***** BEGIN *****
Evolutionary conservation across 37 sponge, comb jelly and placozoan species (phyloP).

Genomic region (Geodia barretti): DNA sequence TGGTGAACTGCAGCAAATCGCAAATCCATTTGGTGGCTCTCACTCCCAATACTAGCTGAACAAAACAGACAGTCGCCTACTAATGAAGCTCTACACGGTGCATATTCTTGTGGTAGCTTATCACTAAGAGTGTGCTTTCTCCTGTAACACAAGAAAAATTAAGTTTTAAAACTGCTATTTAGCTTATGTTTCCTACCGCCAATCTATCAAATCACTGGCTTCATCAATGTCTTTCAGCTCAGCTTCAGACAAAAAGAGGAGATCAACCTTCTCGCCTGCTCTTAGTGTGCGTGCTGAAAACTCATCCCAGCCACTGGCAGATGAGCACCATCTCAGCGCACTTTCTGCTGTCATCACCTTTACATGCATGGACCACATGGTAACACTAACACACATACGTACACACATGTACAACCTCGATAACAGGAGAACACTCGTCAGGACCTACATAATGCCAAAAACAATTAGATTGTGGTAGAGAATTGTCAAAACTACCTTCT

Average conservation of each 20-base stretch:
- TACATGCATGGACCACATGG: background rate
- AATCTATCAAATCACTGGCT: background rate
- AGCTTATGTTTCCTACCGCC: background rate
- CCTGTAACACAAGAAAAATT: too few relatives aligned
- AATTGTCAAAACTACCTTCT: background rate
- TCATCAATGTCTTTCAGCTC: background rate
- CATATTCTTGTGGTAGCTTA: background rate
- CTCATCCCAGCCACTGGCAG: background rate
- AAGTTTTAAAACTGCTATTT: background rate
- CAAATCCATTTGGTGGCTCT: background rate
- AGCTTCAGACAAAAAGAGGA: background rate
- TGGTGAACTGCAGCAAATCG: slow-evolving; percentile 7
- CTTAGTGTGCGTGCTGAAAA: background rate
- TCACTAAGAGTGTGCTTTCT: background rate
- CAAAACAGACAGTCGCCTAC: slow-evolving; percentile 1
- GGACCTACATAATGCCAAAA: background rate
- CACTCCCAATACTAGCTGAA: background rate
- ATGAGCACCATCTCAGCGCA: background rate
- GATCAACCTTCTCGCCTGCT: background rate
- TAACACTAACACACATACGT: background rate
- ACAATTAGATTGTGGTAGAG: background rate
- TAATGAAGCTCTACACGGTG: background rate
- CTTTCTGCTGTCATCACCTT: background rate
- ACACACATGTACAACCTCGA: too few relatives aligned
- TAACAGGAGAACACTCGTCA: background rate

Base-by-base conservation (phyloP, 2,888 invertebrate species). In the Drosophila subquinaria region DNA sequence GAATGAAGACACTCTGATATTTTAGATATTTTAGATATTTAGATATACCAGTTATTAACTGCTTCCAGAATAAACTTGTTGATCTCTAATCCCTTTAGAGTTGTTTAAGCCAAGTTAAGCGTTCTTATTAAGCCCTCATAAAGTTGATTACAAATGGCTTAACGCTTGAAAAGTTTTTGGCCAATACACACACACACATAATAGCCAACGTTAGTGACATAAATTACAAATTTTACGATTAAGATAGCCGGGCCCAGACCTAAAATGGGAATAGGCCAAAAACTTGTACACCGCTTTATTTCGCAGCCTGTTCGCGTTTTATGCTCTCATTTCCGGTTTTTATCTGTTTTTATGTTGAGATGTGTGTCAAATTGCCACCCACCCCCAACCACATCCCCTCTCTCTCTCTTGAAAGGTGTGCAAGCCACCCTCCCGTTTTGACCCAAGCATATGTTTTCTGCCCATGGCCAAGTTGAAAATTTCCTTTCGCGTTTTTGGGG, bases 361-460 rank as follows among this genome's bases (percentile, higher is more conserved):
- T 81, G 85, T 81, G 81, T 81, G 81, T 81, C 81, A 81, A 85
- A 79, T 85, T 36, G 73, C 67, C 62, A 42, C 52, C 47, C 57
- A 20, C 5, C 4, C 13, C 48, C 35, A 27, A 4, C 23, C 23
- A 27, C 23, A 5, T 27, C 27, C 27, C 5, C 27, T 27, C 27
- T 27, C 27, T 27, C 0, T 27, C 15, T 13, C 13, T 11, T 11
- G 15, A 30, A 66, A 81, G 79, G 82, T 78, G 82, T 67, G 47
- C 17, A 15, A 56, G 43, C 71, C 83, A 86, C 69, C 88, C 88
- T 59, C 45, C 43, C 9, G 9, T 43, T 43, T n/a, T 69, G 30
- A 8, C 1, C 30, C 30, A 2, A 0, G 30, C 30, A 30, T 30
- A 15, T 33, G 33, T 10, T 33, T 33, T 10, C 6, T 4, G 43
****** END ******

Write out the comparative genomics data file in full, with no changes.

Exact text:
Evolutionary conservation across 37 sponge, comb jelly and placozoan species (phyloP).

Genomic region (Geodia barretti): DNA sequence TGGTGAACTGCAGCAAATCGCAAATCCATTTGGTGGCTCTCACTCCCAATACTAGCTGAACAAAACAGACAGTCGCCTACTAATGAAGCTCTACACGGTGCATATTCTTGTGGTAGCTTATCACTAAGAGTGTGCTTTCTCCTGTAACACAAGAAAAATTAAGTTTTAAAACTGCTATTTAGCTTATGTTTCCTACCGCCAATCTATCAAATCACTGGCTTCATCAATGTCTTTCAGCTCAGCTTCAGACAAAAAGAGGAGATCAACCTTCTCGCCTGCTCTTAGTGTGCGTGCTGAAAACTCATCCCAGCCACTGGCAGATGAGCACCATCTCAGCGCACTTTCTGCTGTCATCACCTTTACATGCATGGACCACATGGTAACACTAACACACATACGTACACACATGTACAACCTCGATAACAGGAGAACACTCGTCAGGACCTACATAATGCCAAAAACAATTAGATTGTGGTAGAGAATTGTCAAAACTACCTTCT

Average conservation of each 20-base stretch:
- TACATGCATGGACCACATGG: background rate
- AATCTATCAAATCACTGGCT: background rate
- AGCTTATGTTTCCTACCGCC: background rate
- CCTGTAACACAAGAAAAATT: too few relatives aligned
- AATTGTCAAAACTACCTTCT: background rate
- TCATCAATGTCTTTCAGCTC: background rate
- CATATTCTTGTGGTAGCTTA: background rate
- CTCATCCCAGCCACTGGCAG: background rate
- AAGTTTTAAAACTGCTATTT: background rate
- CAAATCCATTTGGTGGCTCT: background rate
- AGCTTCAGACAAAAAGAGGA: background rate
- TGGTGAACTGCAGCAAATCG: slow-evolving; percentile 7
- CTTAGTGTGCGTGCTGAAAA: background rate
- TCACTAAGAGTGTGCTTTCT: background rate
- CAAAACAGACAGTCGCCTAC: slow-evolving; percentile 1
- GGACCTACATAATGCCAAAA: background rate
- CACTCCCAATACTAGCTGAA: background rate
- ATGAGCACCATCTCAGCGCA: background rate
- GATCAACCTTCTCGCCTGCT: background rate
- TAACACTAACACACATACGT: background rate
- ACAATTAGATTGTGGTAGAG: background rate
- TAATGAAGCTCTACACGGTG: background rate
- CTTTCTGCTGTCATCACCTT: background rate
- ACACACATGTACAACCTCGA: too few relatives aligned
- TAACAGGAGAACACTCGTCA: background rate

Base-by-base conservation (phyloP, 2,888 invertebrate species). In the Drosophila subquinaria region DNA sequence GAATGAAGACACTCTGATATTTTAGATATTTTAGATATTTAGATATACCAGTTATTAACTGCTTCCAGAATAAACTTGTTGATCTCTAATCCCTTTAGAGTTGTTTAAGCCAAGTTAAGCGTTCTTATTAAGCCCTCATAAAGTTGATTACAAATGGCTTAACGCTTGAAAAGTTTTTGGCCAATACACACACACACATAATAGCCAACGTTAGTGACATAAATTACAAATTTTACGATTAAGATAGCCGGGCCCAGACCTAAAATGGGAATAGGCCAAAAACTTGTACACCGCTTTATTTCGCAGCCTGTTCGCGTTTTATGCTCTCATTTCCGGTTTTTATCTGTTTTTATGTTGAGATGTGTGTCAAATTGCCACCCACCCCCAACCACATCCCCTCTCTCTCTCTTGAAAGGTGTGCAAGCCACCCTCCCGTTTTGACCCAAGCATATGTTTTCTGCCCATGGCCAAGTTGAAAATTTCCTTTCGCGTTTTTGGGG, bases 361-460 rank as follows among this genome's bases (percentile, higher is more conserved):
- T 81, G 85, T 81, G 81, T 81, G 81, T 81, C 81, A 81, A 85
- A 79, T 85, T 36, G 73, C 67, C 62, A 42, C 52, C 47, C 57
- A 20, C 5, C 4, C 13, C 48, C 35, A 27, A 4, C 23, C 23
- A 27, C 23, A 5, T 27, C 27, C 27, C 5, C 27, T 27, C 27
- T 27, C 27, T 27, C 0, T 27, C 15, T 13, C 13, T 11, T 11
- G 15, A 30, A 66, A 81, G 79, G 82, T 78, G 82, T 67, G 47
- C 17, A 15, A 56, G 43, C 71, C 83, A 86, C 69, C 88, C 88
- T 59, C 45, C 43, C 9, G 9, T 43, T 43, T n/a, T 69, G 30
- A 8, C 1, C 30, C 30, A 2, A 0, G 30, C 30, A 30, T 30
- A 15, T 33, G 33, T 10, T 33, T 33, T 10, C 6, T 4, G 43